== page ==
Servo v4 Type-C

Type-A Version

The Type-A version is used with a uServo and serves as the DUT USB hub, with the uServo providing SPI and UART support.

Servo v4 Type-A

Servo v4 Revisions

Servo v4 had several revisions, indicated by board color. The mass production (MP) version is available from Chromestop.

Green (MP)

Final version, has full functionality.

Blue (DVT)

The DVT version is completely functional except for the one bug affecting only Type-C variant. There are about one thousand of these, so you may encounter them.

  • PD Charge-through only works on chargers up to 10V.
  • Firmware identifies this by board revision and will not negotiate any voltages above 10V.

Red (EVT)

The EVT version is a mostly functioning version with a few bugs. There are around three hundred of these total.

  • The ethernet IC has a bug in it that makes the device fall out of GigE/USB3.0 speeds under certain circumstances and it falls down to USB1.1 / 2 speeds and never properly recovers until reset.
  • Type-C variant doesn't function, Type-A works OK.

Software

Servo v4 runs more or less equivalently to Servo v2 and v3, through servod. It's intended to be mostly transparent, but there are some differences.

Most functionality is exported through dut-control.

(chroot) $ sudo servod -b <board> -s <serial>

To use with a specific board, you can connect a servo_micro to the “uServo” labeled port (or use the Type-C cable to connect to CCD) and run servod, which will load the board config and control both Servo v4 and Servo Micro (or Cr50).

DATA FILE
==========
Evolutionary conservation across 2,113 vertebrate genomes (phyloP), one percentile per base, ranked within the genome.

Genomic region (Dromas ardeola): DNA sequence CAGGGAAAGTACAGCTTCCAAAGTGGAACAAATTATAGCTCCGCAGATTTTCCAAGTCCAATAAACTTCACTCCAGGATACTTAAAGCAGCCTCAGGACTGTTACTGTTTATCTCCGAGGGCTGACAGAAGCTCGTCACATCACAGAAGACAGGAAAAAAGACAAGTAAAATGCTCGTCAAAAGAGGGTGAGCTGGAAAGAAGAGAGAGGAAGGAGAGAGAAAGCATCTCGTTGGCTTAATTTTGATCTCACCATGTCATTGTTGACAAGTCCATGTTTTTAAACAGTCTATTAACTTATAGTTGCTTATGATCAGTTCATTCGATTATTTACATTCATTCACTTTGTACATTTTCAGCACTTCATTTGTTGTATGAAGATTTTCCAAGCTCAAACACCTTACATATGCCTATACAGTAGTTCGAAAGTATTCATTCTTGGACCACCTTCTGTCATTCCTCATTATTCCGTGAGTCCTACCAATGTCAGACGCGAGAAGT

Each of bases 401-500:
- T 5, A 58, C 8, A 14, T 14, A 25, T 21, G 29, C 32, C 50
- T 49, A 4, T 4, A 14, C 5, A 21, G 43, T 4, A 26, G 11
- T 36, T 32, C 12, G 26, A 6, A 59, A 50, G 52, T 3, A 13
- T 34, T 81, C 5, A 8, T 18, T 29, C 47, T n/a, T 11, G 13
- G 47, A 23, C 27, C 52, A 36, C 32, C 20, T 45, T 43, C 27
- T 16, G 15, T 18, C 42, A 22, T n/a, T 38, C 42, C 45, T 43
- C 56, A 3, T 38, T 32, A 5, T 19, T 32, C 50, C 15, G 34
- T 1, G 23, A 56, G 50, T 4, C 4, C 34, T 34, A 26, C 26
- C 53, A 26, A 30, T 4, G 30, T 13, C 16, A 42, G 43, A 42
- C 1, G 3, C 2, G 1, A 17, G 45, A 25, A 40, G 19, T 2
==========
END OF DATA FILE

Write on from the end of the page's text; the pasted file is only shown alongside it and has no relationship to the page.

(chroot) $ sudo servod -b [board] -s [serialno printed on servo v4 sticker]

Recipes

Connect to Servo console without servod

Connect to Servo v4 Console:

(chroot) $ usb_console -d 18d1:501b

Connect to Servo Micro Console:

(chroot) $ usb_console -d 18d1:501a -i 3

Connect to Cr50 Console:

(chroot) $ usb_console -d 18d1:5014

Switch SD to Host

(chroot) $ dut-control sd_en:on sd_pwr_en:on sd_mux_sel:servo_sees_usbkey host_sd_usb_mux_en:on host_sd_usb_mux_sel:sd

Switch SD to DUT

(chroot) $ dut-control sd_en:on sd_pwr_en:on sd_mux_sel:dut_sees_usbkey

Disable SD

(chroot) $ dut-control sd_en:off sd_pwr_en:off

Switch USB3 to Host

(chroot) $ dut-control usb3_mux_en:on usb3_mux_sel:servo_sees_usbkey usb3_pwr_en:on host_sd_usb_mux_en:on host_sd_usb_mux_sel:usb

Switch USB3 to DUT

(chroot) $ dut-control usb3_mux_en:on usb3_mux_sel:dut_sees_usbkey usb3_pwr_en:on

Disable/Enable SuzyQ wiring (debug accessory mode)

Type-C Servo v4 only
(chroot) $ dut-control servo_v4_dts_mode:off [on]

Disable/Enable Chargethrough

Type-C Servo v4 only
(chroot) $ dut-control servo_v4_role:snk [src]

Flashrom

For CCD: Flashrom doesn't need to specify voltage anymore, this is done within Cr50. See the “care and feeding” for your specific device for the correct flashrom commands for CCD, Servo Micro, and Servo v2, as they are each different.
When flashing the BIOS or EC with CCD, you need to make sure the FlashAP capability is enabled in Cr50.

Flash BIOS with CCD:

(chroot) $ sudo flashrom -p raiden_debug_spi:target=AP -r bios.bin

Updating Firmware

The latest firmware is available in the chroot at /usr/share/servo_updater/firmware/.